Recently, Aaron Gustafson posted an article detailing the pros and cons of native apps vs. web apps. It’s a question we frequently get at Lextech: Which approach is better, and why?
While it was smart and well written, about halfway through Gustafson’s article I realized that we’re asking the wrong question, to the wrong people.
Instead, we should be asking: How and where do you want your ideal app experiences?
More importantly, we don’t ask developers or business managers this question. Instead, we ask our customers, employees and end users.
Once they give us a clear answer, then – and only then – should we discuss the technical challenges around what users actually want.
I believe this approach is refreshing and can make us rethink how we deliver great experiences for end users.
For example, instead of just one or the other, maybe the solution is a mix of native and web experiences.
Let’s take buying a home as an example. Customers might prefer to learn about new homes, builder reviews and model viewing appointments through their browsers. However, after the purchase, customers may prefer a native app to track construction progress, communicate with the builder and apply for a mortgage.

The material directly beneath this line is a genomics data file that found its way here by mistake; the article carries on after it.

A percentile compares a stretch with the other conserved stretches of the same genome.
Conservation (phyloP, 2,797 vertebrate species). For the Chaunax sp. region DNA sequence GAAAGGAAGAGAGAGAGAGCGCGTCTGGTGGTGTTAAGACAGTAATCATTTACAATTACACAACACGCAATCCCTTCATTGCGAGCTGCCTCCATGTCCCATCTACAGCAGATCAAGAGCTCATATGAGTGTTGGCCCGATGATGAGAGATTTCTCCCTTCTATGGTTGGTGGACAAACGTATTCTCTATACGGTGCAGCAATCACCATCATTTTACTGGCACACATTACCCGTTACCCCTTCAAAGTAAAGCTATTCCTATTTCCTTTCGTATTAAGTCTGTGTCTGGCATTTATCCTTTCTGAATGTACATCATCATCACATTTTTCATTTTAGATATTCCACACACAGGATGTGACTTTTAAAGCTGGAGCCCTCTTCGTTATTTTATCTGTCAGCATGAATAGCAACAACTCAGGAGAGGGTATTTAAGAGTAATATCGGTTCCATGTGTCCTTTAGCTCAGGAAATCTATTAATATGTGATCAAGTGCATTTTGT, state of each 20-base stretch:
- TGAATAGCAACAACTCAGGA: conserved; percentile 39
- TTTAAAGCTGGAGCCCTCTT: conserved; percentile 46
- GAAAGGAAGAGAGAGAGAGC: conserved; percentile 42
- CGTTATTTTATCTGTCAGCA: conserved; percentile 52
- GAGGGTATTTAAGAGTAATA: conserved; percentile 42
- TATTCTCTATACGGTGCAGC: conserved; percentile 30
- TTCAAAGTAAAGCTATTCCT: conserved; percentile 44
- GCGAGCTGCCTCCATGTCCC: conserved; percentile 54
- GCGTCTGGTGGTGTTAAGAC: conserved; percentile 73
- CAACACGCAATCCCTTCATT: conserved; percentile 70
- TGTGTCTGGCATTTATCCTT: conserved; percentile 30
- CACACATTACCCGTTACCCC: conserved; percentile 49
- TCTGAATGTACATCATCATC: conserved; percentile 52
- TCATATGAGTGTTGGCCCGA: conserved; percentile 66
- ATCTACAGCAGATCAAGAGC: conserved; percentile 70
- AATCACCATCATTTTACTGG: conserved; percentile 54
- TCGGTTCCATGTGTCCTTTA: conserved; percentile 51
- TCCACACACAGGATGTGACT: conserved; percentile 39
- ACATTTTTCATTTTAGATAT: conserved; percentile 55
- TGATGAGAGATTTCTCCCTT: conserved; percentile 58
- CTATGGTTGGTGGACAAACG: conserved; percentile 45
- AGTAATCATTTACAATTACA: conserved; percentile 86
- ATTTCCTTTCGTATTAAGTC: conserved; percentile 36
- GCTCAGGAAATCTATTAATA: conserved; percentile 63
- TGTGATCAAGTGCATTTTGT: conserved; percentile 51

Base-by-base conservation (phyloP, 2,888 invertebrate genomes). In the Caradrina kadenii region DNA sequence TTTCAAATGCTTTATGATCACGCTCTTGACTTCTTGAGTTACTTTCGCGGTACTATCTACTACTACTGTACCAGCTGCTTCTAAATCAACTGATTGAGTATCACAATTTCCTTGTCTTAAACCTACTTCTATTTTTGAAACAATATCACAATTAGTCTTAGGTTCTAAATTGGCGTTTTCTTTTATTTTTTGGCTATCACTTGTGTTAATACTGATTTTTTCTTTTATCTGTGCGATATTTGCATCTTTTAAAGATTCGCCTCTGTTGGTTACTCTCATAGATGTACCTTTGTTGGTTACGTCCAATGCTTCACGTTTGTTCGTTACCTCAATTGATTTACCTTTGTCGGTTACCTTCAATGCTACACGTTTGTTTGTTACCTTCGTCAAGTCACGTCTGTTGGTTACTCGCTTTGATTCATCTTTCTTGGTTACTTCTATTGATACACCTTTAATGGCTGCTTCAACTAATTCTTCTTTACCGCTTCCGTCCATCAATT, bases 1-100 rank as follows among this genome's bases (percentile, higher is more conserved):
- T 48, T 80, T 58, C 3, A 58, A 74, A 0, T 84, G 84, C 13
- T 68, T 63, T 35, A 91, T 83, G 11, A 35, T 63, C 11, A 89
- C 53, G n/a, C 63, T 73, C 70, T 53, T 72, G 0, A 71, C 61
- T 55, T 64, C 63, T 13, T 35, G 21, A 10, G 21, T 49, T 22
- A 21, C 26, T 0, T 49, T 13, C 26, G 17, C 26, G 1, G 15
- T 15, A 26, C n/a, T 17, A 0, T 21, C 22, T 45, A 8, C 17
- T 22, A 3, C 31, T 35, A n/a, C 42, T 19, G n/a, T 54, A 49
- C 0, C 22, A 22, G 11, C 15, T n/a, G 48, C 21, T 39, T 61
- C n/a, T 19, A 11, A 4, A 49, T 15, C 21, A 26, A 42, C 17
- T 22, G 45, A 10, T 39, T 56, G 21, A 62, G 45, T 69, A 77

Is that the best way to deliver that experience? Maybe, maybe not. The difference is that we asked customers first how they want to complete those tasks, before selecting the technologies that best fit that customer need.
Unfortunately, in many native vs. web articles, it’s the developers that come first in that conversation. The customer becomes an afterthought as the debate devolves into which technology stack is better and/or will make life easier for developers.
I understand that budget, people and time constraints can limit what development teams can deliver to end users. That said, the next time you want to have a real conversation about native vs. web apps, try starting with the people who will use your apps – not the ones who’ll code them.